American Majority-Wisconsin's field staffer is Heather Weininger, who has a long history as a Republican strategist. She directed finance for Republican state Rep. John Gard's Congressional campaign and, according to 2010 campaign finance filings, was paid $19,375 by Republican Mark Neumann as a "fundraiser" during his Republican campaign.

Heather's husband is Wisconsin state Assembly Rep. Chad Weininger (R-4).

We mentioned the activist training done by American Majority, including its most recent event in Madison on March 5th. American Majority even provides "A Wisconsin School Board Primer" about what a school board is, how to run for it, and suggestions on reforming your school district. These suggestions, surprise, are carbon copies of both the education reforms introduced in Scott Walker's budget bill as well as the campaigning points for candidiates such as Sauk County Tea Party president and 2011 Baraboo school board hopeful John Meegan, who, as we pointed out, has been working closely with American Majority since last year.

Billed as a simple document to learn about how school boards work, the Wisconsin document includes statements such as "Scholar Richard Briffault has pointed out that nowhere does the U.S. Constitution mention a national education system…."

Their point is simple: "We must bring competition to American education to enact change: reforming the education system must be a priority for all people, regardless of party affiliation." This primer explains that too much money is spent on the school system, and implies that teachers are overpaid. (Though it does put this out there: "Let’s face it: teachers deserve to be duly compensated for their work." Radical! But wait. "However, the entrenched system of seniority-based pay—held in place by collective bargaining agreements between school boards and teachers unions—often prevents districts from compensating teachers fairly.")

At the end, it has a short list of resources. The first on the list is the Alliance for School Choice. There's also the National Alliance for Public Charter Schools. The American Majority's "School Board Primer" is actually a guide to dismantling public schools for charter schools.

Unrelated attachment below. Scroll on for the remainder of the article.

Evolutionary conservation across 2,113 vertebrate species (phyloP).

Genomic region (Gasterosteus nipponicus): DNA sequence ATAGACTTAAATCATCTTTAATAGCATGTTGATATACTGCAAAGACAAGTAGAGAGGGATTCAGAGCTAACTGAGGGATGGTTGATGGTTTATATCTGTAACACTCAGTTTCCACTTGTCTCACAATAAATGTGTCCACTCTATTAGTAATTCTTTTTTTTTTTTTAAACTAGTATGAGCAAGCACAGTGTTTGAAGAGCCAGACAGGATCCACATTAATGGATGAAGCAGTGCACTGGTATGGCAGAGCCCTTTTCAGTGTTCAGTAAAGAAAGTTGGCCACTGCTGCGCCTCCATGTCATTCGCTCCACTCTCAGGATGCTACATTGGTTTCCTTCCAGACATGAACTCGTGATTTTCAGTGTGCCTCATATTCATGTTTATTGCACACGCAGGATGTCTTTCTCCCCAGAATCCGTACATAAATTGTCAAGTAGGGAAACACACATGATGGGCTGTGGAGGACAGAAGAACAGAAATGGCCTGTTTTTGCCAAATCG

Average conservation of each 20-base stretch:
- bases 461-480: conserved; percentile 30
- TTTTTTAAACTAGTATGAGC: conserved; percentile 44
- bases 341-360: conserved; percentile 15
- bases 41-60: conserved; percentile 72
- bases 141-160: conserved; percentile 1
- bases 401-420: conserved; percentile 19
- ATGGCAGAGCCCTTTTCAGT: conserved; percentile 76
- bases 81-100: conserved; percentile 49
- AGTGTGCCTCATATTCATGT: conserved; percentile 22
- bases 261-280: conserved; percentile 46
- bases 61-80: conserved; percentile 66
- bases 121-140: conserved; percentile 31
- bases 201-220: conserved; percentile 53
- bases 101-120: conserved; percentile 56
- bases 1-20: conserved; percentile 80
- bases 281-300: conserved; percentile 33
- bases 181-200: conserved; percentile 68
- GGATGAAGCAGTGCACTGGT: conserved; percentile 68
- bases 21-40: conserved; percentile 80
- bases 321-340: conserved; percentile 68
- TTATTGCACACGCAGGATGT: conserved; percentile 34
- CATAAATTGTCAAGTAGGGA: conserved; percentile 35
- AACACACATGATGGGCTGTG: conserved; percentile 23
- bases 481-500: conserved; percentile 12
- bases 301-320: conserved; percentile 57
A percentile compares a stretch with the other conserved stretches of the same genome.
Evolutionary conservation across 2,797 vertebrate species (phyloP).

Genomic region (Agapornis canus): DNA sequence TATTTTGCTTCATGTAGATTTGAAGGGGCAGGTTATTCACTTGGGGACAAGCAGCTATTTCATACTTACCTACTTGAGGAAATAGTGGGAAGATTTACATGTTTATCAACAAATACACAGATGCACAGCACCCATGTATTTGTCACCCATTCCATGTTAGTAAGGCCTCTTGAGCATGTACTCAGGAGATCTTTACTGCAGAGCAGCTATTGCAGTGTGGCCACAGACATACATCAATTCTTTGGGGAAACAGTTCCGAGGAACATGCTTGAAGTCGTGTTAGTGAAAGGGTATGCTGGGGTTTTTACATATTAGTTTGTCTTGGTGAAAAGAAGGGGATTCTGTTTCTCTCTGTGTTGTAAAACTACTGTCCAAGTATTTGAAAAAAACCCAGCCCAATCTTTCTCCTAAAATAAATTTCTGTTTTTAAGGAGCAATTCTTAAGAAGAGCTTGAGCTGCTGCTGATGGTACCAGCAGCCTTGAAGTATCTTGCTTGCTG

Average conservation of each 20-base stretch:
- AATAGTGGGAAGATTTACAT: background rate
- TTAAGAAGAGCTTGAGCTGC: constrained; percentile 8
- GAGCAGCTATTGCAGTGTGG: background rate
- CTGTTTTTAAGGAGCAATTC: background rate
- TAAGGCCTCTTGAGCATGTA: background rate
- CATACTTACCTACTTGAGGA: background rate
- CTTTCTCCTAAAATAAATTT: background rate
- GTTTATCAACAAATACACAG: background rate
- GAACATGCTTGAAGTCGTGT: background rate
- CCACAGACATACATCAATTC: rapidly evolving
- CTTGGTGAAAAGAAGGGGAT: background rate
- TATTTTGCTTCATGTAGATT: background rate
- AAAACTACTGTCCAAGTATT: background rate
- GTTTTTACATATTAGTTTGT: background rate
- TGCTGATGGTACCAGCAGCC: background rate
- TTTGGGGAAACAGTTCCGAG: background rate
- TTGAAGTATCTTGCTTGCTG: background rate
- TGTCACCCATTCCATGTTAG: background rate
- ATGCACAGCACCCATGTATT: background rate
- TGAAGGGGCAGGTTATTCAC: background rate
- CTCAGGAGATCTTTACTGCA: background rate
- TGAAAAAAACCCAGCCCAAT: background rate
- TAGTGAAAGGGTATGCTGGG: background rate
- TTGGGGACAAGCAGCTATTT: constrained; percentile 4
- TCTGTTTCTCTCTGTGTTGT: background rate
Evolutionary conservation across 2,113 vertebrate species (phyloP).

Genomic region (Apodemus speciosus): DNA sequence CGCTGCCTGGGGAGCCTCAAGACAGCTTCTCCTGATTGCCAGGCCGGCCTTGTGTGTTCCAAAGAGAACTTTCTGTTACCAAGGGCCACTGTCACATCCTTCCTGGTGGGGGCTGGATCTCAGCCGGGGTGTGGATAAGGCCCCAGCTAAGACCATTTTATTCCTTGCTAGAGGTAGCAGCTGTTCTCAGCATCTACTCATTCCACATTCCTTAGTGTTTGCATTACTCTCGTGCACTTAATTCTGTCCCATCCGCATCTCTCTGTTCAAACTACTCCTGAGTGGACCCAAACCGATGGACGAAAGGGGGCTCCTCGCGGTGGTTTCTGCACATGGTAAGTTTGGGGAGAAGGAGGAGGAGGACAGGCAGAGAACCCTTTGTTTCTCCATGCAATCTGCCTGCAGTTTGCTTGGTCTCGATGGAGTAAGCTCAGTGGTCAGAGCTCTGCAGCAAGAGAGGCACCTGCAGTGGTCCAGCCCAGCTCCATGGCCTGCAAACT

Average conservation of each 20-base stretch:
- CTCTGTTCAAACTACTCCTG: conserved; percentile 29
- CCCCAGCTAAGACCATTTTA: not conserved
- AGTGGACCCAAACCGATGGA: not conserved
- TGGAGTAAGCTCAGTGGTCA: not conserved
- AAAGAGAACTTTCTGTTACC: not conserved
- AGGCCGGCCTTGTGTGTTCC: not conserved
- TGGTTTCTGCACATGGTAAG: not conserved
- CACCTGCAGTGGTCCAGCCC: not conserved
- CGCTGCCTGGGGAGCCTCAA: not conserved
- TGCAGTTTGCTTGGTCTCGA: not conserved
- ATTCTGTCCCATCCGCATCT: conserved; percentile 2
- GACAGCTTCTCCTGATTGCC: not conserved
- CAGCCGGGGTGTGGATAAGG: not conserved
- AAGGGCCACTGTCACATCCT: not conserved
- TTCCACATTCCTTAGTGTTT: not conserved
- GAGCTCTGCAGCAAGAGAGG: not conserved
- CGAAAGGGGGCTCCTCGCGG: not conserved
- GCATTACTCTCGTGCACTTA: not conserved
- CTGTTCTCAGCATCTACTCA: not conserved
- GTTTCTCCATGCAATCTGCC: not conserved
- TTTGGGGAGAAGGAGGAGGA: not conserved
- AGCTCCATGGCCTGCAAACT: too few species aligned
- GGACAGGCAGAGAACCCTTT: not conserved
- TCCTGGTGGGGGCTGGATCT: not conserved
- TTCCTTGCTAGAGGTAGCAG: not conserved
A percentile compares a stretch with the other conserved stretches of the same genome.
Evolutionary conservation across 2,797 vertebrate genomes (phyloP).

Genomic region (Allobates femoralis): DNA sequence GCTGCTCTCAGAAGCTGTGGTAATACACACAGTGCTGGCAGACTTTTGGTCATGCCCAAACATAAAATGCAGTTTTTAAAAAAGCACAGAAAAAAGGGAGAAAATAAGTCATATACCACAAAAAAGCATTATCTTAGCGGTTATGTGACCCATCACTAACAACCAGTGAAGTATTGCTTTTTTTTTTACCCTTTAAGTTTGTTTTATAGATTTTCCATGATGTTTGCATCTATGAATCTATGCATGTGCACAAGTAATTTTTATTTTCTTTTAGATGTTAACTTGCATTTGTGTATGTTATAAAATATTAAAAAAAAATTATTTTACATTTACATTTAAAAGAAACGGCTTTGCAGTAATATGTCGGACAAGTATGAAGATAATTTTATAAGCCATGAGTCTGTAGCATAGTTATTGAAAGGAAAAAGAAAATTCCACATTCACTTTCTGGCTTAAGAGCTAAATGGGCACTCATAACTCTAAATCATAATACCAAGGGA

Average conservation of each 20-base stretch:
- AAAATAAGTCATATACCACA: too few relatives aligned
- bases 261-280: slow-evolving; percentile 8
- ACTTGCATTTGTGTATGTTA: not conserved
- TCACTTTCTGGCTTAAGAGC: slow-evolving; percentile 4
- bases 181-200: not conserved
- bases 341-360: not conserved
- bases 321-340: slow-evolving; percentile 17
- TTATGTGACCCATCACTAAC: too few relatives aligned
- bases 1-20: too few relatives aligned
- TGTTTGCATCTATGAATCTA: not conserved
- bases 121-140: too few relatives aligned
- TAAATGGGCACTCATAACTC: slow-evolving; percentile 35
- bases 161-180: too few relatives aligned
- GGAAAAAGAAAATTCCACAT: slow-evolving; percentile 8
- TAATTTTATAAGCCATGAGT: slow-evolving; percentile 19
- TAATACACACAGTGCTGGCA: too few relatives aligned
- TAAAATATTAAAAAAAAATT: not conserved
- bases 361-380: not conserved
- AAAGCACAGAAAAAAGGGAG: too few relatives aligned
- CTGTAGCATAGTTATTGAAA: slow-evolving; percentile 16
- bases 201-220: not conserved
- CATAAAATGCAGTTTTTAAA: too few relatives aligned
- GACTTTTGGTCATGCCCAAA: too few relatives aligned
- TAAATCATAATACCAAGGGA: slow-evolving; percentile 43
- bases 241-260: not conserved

American Majority offers ten such state-focused "School Board 101" manuals, from Indiana to Minnesota.

Finally, a clip from an American Majority "grassroots" training seminar featuring Director of New Media Strategy Austin James, from the film "Astroturf Wars":

Paul Revere would be proud… if he knew what an Amazon was.

Abe Sauer can be reached at abesauer at gmail dot com.

22 Comments / Post A Comment

Noodlehead (#8,895)

Eeesh… These odious and corrupt people make my skin crawl to the point where I need to take a shower after simply reading about them.

Van Buren Boy (#1,233)

From a personal standpoint this whole debacle has only hardened my own political beliefs which is not something that I like. I used to be open to the idea of charter schools as a means of experimentation and major reform of public sector unions but now I'm not sure. I really wish that we had a Republican Party that could provide reasonable ideas for public policy but it's a sad state of affairs when one of the two major political parties is intellectually and morally bankrupt.

Watch out: that douche from the video is in here clicking thumbsup on select comments.

freetzy (#7,018)

How a Sad Little Troll Splits a Check

Tyler Coates (#451)

Loudon County is Northern Virginia. Northern Virginia is basically Washington, DC. If A equals B and B equals C, etc.

(Also, I think one of the couples from Real Housewives of Washington, DC lived in Loudon County, so by my standards "Loudon County-based" is the same thing as is "Washington, DC-based.")

SeanP (#4,058)

I live in Northern Virginia, and Loudoun county is definitely part of it.

r&rkd (#1,719)

Hi Abe. I like a lot of what you write and I admire your obvious commitment, but I wonder if this is a little shrill. That is, is it surprising that wealthy people would use their money to fund internships to provide cheap labor for ideologically-affiliated organizations and create entry-level opportunities in politics for ideologically-affiliated young people? (Is this all explained by the video? I didn't watch that yet.)

SeanP (#4,058)

I think the problem is that these organizations present themselves as grassroots, "voice of the people" kinds of things, when in fact they're wholly owned subsidiaries of Koch, Inc. It's symptomatic of the way our entire political system has been poisoned by corporate money.

deepomega (#1,720)

But MoveOn doesn't count? "grassroots" isn't really a thing any more.